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April 11, 2009

Five Thoughts: Portland-L.A. Lakers

Filed under: Uncategorized — Kevin Pelton @ 6:00 am

My latest trip down to the Rose Garden gave me the chance to watch another thriller after some recent Portland Trail Blazers blowouts at home. The Blazers led the Los Angeles Lakers by one point inside the final two minutes before finishing the game on a 7-0 run to win by a 106-98 final. To me, the night was all about matchups. Here are the five most interesting ones from my perspective.

– Kobe Bryant vs. Brandon Roy
The marquee pairing occurred down the stretch. While Bryant defended Roy much of the evening, the Blazers used Nicolas Batum and Travis Outlaw to chase Bryant around the court while Roy focused on offense. That changed in the final five minutes, as Nate McMillan needed to keep Rudy Fernandez in the game instead of Outlaw (or Batum) because of his hot shooting. Portland went offense-defense with Outlaw in the final minute and a half, but Roy still got the assignment on the game’s biggest play–a wild three Bryant missed badly with just over 40 seconds left and the Lakers down three.

While Bryant had the stronger overall game, you’d have to give the head-to-head decision to Roy, who held Bryant to 2-for-7 shooting in crunch time. Bryant did not score in the last three minutes, going 0-for-4 with a turnover as Roy forced him into contested shots. The Blazers guard, working against double-teams, did not force the issue. Roy scored four points down the stretch and set up Steve Blake for a key score, one of his eight assists on the evening.

– Andrew Bynum vs. Greg Oden

The Blazers and Lakers have two of the league’s most promising young big men–both, alas, with checkered injury histories. Each player had his moments in this game, Oden able to create good shots by powering into his defender and Bynum looking awfully spry in his second game back from a two-month absence. Watching Bynum was one of my most important goals heading into the game, and I was impressed with the impact he had on the Lakers’ defense. This doesn’t really show up in the numbers, but teams get very little in the paint when Bynum and Pau Gasol are paired together. That was the case for Portland in the first half tonight. Bynum’s most impressive play came in the second quarter, when he beat Joel Pryziblla downcourt, established great position in the post, and was able to just turn into an easy layup. That’s the kind of play that makes Bynum such a special talent. His timing remains slightly off on offense, but Bynum looks like he’ll be ready to go for the playoffs.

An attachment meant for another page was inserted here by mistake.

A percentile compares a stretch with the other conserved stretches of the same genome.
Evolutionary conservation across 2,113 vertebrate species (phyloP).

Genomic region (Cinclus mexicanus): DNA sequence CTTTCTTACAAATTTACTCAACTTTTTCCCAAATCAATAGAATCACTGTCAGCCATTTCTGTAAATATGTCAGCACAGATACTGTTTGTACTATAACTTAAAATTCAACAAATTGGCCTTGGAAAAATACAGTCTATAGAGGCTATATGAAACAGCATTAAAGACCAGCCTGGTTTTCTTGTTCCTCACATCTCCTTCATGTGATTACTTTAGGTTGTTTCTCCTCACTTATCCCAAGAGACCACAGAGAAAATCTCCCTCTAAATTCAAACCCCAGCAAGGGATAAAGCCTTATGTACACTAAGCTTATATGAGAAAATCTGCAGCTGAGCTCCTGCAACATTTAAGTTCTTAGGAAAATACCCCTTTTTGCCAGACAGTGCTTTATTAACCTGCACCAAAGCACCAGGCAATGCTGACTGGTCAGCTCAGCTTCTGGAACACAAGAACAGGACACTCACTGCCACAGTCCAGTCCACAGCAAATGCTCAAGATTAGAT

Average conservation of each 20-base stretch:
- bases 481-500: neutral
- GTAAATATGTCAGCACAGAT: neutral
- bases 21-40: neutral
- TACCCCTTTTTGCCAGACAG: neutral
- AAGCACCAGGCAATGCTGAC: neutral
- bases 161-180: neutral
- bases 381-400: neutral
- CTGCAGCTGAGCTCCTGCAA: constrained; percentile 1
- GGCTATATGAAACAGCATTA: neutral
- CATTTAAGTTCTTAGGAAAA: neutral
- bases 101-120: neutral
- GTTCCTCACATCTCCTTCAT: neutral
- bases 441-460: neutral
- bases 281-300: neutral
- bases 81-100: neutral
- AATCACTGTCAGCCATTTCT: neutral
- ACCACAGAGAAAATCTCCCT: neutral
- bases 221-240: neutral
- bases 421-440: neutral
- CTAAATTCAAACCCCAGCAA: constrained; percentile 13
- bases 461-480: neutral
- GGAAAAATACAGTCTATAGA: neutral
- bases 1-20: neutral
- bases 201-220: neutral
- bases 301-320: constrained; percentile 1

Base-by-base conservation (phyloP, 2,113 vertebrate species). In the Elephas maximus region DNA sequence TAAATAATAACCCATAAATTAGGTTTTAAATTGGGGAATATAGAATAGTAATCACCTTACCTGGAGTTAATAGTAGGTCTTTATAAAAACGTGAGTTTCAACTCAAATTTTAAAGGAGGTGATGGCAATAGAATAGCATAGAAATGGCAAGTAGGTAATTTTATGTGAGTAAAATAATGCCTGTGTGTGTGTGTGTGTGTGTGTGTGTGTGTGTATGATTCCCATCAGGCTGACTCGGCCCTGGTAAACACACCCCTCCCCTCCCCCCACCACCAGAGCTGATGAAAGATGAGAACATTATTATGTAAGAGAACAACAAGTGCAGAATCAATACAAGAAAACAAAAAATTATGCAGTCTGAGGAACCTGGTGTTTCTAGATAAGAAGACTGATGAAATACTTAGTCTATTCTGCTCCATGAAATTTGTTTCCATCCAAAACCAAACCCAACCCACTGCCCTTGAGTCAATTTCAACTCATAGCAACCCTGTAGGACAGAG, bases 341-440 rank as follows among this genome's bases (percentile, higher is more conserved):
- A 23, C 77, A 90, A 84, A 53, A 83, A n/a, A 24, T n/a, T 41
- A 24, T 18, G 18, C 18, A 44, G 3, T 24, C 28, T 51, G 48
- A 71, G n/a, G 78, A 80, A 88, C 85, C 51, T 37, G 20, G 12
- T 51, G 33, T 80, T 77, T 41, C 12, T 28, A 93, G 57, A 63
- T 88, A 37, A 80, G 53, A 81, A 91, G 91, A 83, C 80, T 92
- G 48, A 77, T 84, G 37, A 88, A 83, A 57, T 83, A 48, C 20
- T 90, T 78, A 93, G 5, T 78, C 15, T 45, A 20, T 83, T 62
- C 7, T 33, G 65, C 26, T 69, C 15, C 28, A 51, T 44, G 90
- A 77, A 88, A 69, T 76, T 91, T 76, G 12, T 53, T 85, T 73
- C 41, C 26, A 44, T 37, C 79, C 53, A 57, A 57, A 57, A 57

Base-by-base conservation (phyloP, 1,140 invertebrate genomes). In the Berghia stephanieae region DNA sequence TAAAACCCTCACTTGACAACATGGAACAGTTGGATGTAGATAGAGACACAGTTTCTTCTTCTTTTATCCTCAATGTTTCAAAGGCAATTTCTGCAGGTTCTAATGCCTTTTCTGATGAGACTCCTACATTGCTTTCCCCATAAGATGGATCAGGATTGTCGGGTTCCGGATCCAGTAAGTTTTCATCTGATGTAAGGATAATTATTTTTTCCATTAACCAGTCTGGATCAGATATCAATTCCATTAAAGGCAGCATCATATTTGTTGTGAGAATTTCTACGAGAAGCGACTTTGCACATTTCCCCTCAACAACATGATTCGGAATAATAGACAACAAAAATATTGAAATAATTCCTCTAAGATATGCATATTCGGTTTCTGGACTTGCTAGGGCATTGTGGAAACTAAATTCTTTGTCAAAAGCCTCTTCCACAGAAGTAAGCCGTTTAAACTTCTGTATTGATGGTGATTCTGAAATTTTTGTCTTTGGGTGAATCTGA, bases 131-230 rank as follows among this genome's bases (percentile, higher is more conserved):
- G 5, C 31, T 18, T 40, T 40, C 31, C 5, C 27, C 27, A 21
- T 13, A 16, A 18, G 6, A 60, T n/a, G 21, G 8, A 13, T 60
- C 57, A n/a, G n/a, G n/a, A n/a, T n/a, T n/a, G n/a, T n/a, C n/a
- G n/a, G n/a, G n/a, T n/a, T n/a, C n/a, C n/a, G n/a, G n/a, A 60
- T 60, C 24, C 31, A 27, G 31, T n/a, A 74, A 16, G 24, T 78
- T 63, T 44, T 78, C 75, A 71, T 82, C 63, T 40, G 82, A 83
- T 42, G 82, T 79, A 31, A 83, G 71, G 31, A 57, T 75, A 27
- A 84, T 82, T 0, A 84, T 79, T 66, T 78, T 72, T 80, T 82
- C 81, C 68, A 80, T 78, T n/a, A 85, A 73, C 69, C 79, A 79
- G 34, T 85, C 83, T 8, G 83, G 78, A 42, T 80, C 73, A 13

– LaMarcus Aldridge vs. the Lakers’ D

The length of the Lakers’ frontcourt rotation and the aggressive way they defend the paint seems almost perfectly designed to neutralize Aldridge, or at least make him a jumpshooter. Aldridge missed all five of his shots in the first quarter. He was much more aggressive taking the ball to the rim after halftime, building on an alley-oop finish in transition. (Part of a game that featured more lobs by both sides than I can remember.) Aldridge scored 10 of his 16 points in the period, though even then Los Angeles limited him to 4-of-9 from the field. Aldridge subsequently went scoreless in the fourth quarter and finished the game shooting 6-for-18.

– Rudy Fernandez vs. Sasha Vujacic
A surprisingly interesting matchup materialized between the teams’ reserve swingmen. Things were a little testy during the first half between Fernandez and Vujacic, who traded some pushing and shoving while running from one end of the court to the other. Fernandez kept Vujacic busy with his movement away from the ball, running him from one end of the court to the other. Fernandez drew a couple of fouls in the process, which culminated in his setting Vujacic up for a backdoor cut finished with a spectacular reverse dunk off a Sergio Rodriguez feed. Fernandez really makes moving without the ball an art form, and his ability to shoot from range was invaluable against a Lakers defense that packs the strong side and dares opponents to reverse the ball and shoot the three. Fernandez finished with 15 points in 25 minutes as the Blazers’ second unit combined for 37 points.

– Lamar Odom vs. Lamar Odom
Consecutive third-quarter plays serve as a microcosm for Odom’s entire career. On the first play, he corralled an offensive rebound near the top of the key and flipped up a left-hand lob for Gasol to finish at the rim. Few power forwards in the NBA, if any, could make that play. The next play saw Odom get the ball in transition, be unable to control it, and dribble it off his leg out of bounds. One step forward, one step back. A couple possessions later, Odom drilled a three-pointer. His game continues to mystify me.

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